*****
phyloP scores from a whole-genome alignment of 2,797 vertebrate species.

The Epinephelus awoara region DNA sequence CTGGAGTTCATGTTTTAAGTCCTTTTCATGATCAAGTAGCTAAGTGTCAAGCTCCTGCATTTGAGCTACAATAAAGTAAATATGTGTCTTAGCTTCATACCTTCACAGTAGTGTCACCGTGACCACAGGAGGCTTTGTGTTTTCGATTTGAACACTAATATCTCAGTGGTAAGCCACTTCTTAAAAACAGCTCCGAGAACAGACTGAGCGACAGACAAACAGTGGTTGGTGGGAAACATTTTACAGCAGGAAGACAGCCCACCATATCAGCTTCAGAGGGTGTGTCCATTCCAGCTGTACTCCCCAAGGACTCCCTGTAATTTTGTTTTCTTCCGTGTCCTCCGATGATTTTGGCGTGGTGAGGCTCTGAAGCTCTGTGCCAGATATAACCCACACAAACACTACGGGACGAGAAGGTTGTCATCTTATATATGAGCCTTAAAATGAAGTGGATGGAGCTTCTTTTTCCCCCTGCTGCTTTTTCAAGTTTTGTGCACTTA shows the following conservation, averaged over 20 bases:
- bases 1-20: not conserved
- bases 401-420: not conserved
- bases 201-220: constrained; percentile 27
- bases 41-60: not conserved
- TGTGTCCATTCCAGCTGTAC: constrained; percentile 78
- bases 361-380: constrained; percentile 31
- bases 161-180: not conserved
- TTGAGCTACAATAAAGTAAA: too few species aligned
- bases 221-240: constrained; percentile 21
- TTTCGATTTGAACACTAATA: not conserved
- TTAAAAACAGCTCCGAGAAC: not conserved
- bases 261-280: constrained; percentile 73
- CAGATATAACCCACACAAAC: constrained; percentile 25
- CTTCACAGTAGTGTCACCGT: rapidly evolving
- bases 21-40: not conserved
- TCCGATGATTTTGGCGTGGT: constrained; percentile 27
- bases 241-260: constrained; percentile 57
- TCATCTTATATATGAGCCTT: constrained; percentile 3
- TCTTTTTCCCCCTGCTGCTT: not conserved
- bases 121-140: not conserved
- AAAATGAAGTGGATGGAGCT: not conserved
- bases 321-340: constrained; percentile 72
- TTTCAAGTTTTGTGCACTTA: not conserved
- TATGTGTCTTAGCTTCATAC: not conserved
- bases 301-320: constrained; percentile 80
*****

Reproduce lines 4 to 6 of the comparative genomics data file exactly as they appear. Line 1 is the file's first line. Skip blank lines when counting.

- bases 401-420: not conserved
- bases 201-220: constrained; percentile 27
- bases 41-60: not conserved